National Power jumped 14p to 336p; PowerGen, with the added spur of an early dividend payment, 16p to 342p. Even the Scottish power players, which have been seen as somewhat removed from the intensity of the British Coal debate, made progress. Scottish Hydro-Electric was up 4p at 264p and Scottish Power 5p at 244.5p. NP and PG, in two payments, were sold to investors at 175p a share.
It seems Mr Heseltine has failed to win any concession from the power generators. The new coal contracts do not represent any extra coal-buying commitment and plans for gas-fired stations go ahead.
The generators have also been accorded another unexpected bonus - Mr Heseltine is not changing the regulatory framework.
The response from the electricity distributors was, predictably, more muted. Early falls were eliminated, with a few managing to make progress.
The rest of the stock market suffered another unhappy session, although shares recovered from their floor levels. The FT-SE 100 index, at one time down 27.2 points, ended 7.8 lower at 2,852.8.
Trading was heavy with turnover, at 904.3 million, the second-highest of the year. Once again there was a large element of tax trading, with bed-and-breakfast deals again evident.
A clutch of generally disappointing trading statements killed any enthusiasm, with Wellcome slumping 72p to 818p in busy dealing as the market fretted about growth prospects. At least one fund manager was talking the shares down to 500p.
BT bucked the trend. The shares rose 10.5p to 430.5p, a two-day gain of 14.5p.
Trading was brisk. The shares have responded to the latest signals about the sale of the Government's remaining interest. With private investors chasing often the most obscure stocks as they switch out of building societies, the market is convinced that BT3 will be weighed heavily in favour of the small investors.
Although some might suggest a little massaging could be behind the BT strength, most believe it is a sign that institutional investors are strengthening their positions ahead of the flotation. There is also evidence that US investors are piling into the stock.
MB Caradon, the building materials group, dipped to 316p on persistent rumours from Paris that a French investment group was prepared to offer pounds 475.6m for its 25.3 per cent interest in CarnaudMetalbox, the can maker. Such an offer would fall short of the amount MB clearly expected when it put the stake on the market.
The Paris story said that the French conglomerate CGIP, which already has 25.3 per cent of the can maker, had put together a consortium including BNP and Credit Lyonnais, to buy out MB. CarnaudMetalBox shares fell 162p to 2,713p.
Profit warnings took their inevitable toll. Domino Printing slumped 44p to 552p; Dalepack dropped 63p to 201p.
Properties were mixed. Great Portland, seen as a likely rights issue candidate, fell 3p to 164p.
British Airways was another tarred with the cash-call brush. The market is convinced it will need to raise fresh capital to continue its investment programme. After slipping a few coppers the shares ended 0.5p higher at 283.5p.
Talk that Reuters, the information group, intends to buy in its own shares or even hand out a bonus to shareholders left the shares 22p higher at 1,381p. Christie International, the auctioneer, shaded 4p to 170p with an 11 million block seemingly traded at 153p.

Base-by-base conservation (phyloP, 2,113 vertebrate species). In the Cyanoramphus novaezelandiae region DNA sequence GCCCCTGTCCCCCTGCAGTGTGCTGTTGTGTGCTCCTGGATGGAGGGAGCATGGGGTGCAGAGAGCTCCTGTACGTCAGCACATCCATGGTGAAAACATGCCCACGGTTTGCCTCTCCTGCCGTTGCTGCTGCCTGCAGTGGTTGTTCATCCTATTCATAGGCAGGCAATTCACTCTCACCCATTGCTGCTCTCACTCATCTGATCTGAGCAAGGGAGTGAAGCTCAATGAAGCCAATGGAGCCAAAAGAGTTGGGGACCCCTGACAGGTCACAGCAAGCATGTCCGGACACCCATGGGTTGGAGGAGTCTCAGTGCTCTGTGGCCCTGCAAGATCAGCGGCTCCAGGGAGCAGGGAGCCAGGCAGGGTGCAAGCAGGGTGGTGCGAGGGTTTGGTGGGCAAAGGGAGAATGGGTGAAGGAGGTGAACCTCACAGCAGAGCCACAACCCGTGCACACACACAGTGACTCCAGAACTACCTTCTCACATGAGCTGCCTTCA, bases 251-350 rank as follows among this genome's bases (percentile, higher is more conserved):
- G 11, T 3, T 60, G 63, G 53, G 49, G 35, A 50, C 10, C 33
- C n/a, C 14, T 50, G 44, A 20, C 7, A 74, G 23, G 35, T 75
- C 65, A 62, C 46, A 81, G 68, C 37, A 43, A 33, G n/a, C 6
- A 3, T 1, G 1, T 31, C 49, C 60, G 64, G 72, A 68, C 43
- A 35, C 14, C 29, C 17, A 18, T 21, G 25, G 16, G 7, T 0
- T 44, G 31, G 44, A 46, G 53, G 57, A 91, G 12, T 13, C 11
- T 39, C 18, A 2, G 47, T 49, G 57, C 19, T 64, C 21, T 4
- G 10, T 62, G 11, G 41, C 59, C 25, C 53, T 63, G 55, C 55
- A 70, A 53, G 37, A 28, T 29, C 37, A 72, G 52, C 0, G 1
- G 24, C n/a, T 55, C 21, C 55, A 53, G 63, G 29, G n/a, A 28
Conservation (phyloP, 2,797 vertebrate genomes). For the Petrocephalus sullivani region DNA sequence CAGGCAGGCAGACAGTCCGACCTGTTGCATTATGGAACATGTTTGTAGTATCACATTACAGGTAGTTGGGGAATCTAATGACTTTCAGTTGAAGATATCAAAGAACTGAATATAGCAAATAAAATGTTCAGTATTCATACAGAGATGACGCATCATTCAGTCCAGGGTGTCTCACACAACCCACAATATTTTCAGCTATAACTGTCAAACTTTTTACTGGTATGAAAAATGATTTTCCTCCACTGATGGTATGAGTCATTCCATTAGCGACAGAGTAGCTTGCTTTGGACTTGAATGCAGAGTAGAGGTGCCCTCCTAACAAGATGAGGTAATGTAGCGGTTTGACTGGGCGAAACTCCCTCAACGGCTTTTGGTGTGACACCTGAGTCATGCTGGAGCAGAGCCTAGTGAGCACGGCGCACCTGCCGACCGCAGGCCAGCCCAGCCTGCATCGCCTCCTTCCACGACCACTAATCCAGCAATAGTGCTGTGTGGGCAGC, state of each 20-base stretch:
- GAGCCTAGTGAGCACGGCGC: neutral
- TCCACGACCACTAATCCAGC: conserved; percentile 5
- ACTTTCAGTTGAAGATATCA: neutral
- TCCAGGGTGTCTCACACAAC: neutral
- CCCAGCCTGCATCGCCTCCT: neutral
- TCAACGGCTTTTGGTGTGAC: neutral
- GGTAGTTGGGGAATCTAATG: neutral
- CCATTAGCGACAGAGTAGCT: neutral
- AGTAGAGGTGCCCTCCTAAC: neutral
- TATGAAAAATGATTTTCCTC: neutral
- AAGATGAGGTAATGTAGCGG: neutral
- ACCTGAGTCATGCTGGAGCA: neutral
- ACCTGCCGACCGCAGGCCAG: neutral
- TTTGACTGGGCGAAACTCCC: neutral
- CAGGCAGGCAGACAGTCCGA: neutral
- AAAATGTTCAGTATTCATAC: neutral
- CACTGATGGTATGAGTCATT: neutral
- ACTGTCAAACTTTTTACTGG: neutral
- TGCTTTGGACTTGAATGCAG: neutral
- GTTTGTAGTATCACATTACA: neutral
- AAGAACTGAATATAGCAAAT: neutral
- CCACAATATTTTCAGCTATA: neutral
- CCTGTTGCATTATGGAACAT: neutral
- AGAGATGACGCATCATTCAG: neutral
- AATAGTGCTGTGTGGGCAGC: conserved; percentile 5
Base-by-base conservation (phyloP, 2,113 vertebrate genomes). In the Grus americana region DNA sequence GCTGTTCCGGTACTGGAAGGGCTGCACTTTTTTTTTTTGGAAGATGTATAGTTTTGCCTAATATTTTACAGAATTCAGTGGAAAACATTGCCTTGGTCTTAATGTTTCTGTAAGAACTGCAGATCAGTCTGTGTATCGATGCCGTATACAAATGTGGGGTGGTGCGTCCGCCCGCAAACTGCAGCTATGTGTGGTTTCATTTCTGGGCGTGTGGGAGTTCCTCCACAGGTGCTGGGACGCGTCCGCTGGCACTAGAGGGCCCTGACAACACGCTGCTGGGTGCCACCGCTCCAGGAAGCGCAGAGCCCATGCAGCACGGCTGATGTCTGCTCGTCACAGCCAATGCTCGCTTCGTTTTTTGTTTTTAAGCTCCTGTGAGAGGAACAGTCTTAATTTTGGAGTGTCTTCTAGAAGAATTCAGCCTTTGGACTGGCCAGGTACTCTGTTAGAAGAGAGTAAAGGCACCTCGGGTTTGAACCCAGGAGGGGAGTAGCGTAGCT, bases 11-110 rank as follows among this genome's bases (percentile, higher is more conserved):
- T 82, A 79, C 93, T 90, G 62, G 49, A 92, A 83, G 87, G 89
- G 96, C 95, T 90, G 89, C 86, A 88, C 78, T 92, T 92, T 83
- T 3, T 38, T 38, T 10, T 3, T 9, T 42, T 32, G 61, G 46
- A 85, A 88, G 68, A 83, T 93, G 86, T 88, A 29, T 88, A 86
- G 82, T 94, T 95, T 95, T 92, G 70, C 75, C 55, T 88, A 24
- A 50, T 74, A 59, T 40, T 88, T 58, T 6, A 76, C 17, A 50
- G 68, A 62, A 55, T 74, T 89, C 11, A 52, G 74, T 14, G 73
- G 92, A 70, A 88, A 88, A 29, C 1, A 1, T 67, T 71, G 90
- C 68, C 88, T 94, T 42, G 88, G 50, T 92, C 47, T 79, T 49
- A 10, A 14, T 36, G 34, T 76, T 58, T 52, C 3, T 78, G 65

The Government's clearance for PowerGen to build a power station at Deeside, North Wales, taking gas from Liverpool Bay, spurred Monument Oil & Gas 1.5p to 44p. But Lasmo, another Liverpool Bay beneficiary, was too weighed down by losses and a dividend cut to respond, falling 5p to 168p.
Betterware, the door-to-door operation, rose 2p to 265p. An investment presentation at Barclays de Zoete Wedd was well-received. The group is on the verge of moving into Spain, building on its successful French venture. The shares were 86p last year.
Ratners, the struggling jeweller, came to life, jumping 2p to 19p with talk of board appointments, including a chief executive. Ticketing Group, the Keith Prowse ticket agency, was the busiest traded share, with Seaq putting volume at 128 million. It is thought that Wembley has again reduced its stake. The price stuck at 2.5p.
Alphameric, the computer group that underwent a financial restructuring last year and has since raised more cash through a share placing, jumped 7.5p to 37p. It should return to profits in the year ending this month and there is talk of a development breakthrough.
SHARES gave ground, with the FT-SE 100 index down 7.8 points to 2,852.8. The FT-SE 250 index lost 24.4 to 3,113.6. Turnover reached 904.3 million shares with 40,083 bargains. The account ends today, with settlement on 5 April. Government stocks drifted lower.
The possibility of another takeover ferment among regional brewers is raised by Credit Lyonnais Laing. Analyst Julie Bower points out that in the rapidly changing drinks industry shares of some quoted regionals are priced well below asset value. She points to Burtonwood Brewery (144p); Eldridge Pope (87p) and Gibbs Mew (183p). But high-flying Joseph Holt (3,038p) is regarded as a sell.
MAI, the advertising and financial group, has again lifted its interest in Intrum Justitia, the Dutch group claiming to be Europe's largest debt-collecting agency. It has picked up 1.5 million shares, taking its stake to 17.43 per cent. The MAI shareholding has doubled in nine months. Bo Goranson, chairman and founder, is the largest shareholder with 31 per cent. Intrim Justitia shares held at 83p.
Seafield, a loss-making property and transport group, has attracted a new shareholder, the revitalised Waterglade International Holdings, which has agreed to buy an 18.48 per cent stake. In 1991 Seafield, a Dublin-based group, lost pounds 22.38m and suffered a further pounds 1.45m loss in the first half of last year. It last made a profit in 1989. Waterglade appears to regard the shares, up 0.5p at 14p, as a recovery play.Reuse content